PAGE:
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Nepenthes spathulata

Nepenthes spathulata is an impressive and easy growing species from the southern regions of the Barisan Mountains, Sumatra, as well as the island of Java. It naturally grows at a variety of altitudes (1100-2900m), either in mossy or lower montane forest as an epiphyte, or higher up in upper montane forest or stunted summit scrub terrestrially. Due to this wide altitudinal distribution it is one of the easier highlanders and can be grown under more ‘intermediate’ conditions. Definitely one of the ‘Classics’.

The lower pitchers of N. spathulata reach an impressive size (30cm) and are some of the largest produced by any Sumatran species. They are generally egg-shaped, becoming narrower and more cylindrical leading up to the peristome, often with a well-defined hip. The pitcher body is usually a vivid light-green colour, under and in stark contrast to the stunning and beautifully flared bright-red to dark purple-black peristome. The inner margin of the peristome is lined with short but distinct teeth. The pitcher interior is generally paler and speckled with pale purple-red blotches. A prominent pair of frilled wings runs down the front of the lower pitchers. Upper pitchers are less frequently produced, but closely resemble smaller (15cm), wingless versions of the lower pitchers, often with a thinner and possibly more wavy peristome.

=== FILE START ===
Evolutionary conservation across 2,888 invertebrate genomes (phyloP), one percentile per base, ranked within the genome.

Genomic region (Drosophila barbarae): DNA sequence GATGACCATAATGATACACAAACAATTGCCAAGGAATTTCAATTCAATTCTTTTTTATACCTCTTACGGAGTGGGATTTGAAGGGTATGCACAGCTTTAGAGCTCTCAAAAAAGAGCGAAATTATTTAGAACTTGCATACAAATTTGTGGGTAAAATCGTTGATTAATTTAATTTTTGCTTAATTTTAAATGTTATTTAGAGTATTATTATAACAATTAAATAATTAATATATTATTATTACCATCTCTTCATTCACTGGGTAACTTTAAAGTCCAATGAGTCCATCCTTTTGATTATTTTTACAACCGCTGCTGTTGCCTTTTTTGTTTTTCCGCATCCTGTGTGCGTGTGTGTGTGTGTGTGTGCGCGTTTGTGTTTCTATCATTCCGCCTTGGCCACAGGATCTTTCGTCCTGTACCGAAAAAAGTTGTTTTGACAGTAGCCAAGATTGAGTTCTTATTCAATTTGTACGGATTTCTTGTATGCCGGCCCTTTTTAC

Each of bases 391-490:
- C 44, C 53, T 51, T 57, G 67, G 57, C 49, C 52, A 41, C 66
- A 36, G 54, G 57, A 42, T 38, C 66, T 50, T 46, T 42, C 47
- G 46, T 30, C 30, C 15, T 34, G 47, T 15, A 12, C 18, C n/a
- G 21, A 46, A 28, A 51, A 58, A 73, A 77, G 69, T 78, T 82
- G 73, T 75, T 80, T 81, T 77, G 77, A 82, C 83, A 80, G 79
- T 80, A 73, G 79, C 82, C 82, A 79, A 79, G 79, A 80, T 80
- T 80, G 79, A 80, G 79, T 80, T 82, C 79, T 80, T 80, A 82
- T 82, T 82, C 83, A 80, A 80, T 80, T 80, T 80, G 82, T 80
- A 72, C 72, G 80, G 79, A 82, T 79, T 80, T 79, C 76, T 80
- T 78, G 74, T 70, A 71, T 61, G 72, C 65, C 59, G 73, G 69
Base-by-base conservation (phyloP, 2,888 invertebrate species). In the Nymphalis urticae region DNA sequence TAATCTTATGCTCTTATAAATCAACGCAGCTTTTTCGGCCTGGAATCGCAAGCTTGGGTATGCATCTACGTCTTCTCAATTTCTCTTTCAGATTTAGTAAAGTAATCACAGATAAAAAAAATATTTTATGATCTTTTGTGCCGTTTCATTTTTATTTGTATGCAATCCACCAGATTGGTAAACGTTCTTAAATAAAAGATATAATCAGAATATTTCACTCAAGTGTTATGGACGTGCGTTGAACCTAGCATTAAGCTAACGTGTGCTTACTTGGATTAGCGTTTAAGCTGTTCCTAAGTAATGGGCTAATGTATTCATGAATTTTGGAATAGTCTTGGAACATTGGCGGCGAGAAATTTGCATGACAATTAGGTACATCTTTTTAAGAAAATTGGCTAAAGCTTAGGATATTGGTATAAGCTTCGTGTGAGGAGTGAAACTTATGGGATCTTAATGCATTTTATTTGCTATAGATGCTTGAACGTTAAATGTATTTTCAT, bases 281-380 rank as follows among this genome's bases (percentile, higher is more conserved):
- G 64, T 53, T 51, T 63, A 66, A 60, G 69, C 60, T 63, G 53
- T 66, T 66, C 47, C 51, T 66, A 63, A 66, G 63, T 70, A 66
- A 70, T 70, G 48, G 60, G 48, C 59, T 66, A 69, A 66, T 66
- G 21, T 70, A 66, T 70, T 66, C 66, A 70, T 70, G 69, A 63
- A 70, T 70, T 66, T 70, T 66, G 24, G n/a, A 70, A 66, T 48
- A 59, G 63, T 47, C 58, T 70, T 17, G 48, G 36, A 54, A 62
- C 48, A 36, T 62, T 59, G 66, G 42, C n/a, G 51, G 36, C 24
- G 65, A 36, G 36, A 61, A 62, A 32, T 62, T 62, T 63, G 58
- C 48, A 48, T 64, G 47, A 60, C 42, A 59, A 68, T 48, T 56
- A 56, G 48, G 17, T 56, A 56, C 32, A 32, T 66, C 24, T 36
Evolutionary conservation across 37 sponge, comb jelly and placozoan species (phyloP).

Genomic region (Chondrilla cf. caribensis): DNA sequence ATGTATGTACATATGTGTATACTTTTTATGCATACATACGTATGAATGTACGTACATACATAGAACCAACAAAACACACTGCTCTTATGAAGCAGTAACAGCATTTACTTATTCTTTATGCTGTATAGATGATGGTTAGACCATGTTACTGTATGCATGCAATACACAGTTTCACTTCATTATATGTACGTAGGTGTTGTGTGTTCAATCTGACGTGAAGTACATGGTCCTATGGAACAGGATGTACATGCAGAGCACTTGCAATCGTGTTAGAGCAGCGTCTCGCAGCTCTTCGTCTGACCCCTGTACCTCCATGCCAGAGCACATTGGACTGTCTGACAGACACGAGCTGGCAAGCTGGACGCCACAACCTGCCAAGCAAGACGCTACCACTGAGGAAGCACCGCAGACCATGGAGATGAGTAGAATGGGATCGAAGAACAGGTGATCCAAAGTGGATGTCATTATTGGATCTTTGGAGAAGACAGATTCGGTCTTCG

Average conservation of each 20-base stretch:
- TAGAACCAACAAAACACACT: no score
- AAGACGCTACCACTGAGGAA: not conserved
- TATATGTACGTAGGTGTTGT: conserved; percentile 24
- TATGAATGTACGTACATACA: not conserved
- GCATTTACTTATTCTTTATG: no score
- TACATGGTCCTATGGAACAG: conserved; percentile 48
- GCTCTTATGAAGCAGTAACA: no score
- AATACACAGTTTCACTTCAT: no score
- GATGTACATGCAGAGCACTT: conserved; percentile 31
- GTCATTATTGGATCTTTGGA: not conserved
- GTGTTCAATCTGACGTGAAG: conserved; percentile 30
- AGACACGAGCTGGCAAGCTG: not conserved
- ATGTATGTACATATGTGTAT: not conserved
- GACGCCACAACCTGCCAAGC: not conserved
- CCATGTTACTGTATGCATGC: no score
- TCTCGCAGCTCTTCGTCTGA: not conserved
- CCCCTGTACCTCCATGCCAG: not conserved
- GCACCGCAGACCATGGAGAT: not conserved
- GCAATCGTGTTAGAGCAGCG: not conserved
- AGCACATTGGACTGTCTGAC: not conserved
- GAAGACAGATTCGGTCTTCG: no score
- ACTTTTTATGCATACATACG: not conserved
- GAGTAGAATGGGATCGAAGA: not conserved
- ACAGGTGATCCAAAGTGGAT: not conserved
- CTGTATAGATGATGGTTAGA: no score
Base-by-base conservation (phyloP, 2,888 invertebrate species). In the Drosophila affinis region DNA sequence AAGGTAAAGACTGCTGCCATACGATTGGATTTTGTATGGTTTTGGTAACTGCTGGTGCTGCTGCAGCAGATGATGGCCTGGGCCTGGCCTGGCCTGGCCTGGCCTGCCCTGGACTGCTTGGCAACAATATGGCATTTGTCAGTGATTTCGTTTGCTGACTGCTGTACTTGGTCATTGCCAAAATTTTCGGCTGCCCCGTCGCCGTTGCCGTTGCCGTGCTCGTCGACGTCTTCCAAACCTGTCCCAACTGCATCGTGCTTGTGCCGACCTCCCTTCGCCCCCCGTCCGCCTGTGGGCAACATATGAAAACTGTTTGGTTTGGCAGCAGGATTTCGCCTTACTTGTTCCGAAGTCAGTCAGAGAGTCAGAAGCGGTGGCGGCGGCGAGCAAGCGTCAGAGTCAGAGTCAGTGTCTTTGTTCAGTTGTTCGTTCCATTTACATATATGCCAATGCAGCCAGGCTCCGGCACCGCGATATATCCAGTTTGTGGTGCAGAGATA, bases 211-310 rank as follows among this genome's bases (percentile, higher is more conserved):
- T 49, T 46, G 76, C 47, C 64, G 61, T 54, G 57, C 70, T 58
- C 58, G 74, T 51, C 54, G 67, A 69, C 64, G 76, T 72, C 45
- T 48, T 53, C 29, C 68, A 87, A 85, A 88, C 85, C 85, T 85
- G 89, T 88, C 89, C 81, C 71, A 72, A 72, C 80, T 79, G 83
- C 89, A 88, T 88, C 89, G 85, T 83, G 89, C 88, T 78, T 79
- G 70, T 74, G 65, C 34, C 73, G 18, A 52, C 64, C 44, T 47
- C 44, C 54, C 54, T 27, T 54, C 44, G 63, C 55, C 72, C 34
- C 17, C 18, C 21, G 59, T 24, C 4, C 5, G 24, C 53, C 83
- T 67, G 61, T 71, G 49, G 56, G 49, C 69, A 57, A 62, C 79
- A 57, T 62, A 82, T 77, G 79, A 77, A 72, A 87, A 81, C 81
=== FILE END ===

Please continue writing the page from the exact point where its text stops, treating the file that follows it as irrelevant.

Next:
Plants from Java were initially informally referred to as N. ‘adrianii’. This is now considered a heterotypic synonym for N. spathulata, and these plants all considered to be one species. The Javan plants are however generally more colourful, with redder pitchers and a yellow, orange, to red peristome. In my opinion, they lack the striking contrast of the Sumatran form however.


Cultivation Guidelines:
Light:
Bright indirect or dappled light.
Temperature: True highland conditions. Requires cool night time temperatures. May be grown under slightly warmer and more ‘intermediate’ conditions.
Growing medium: An open, mossy but well-draining mix. A mix of high quality sphagnum moss with horticultural-grade perlite, a bit of good quality peat-moss and pine bark works well. The proportion of Sphagnum in the mix should ideally be quite high.
Extra notes on Cultivation: Appreciates high humidity levels.

 

 

   
 
 
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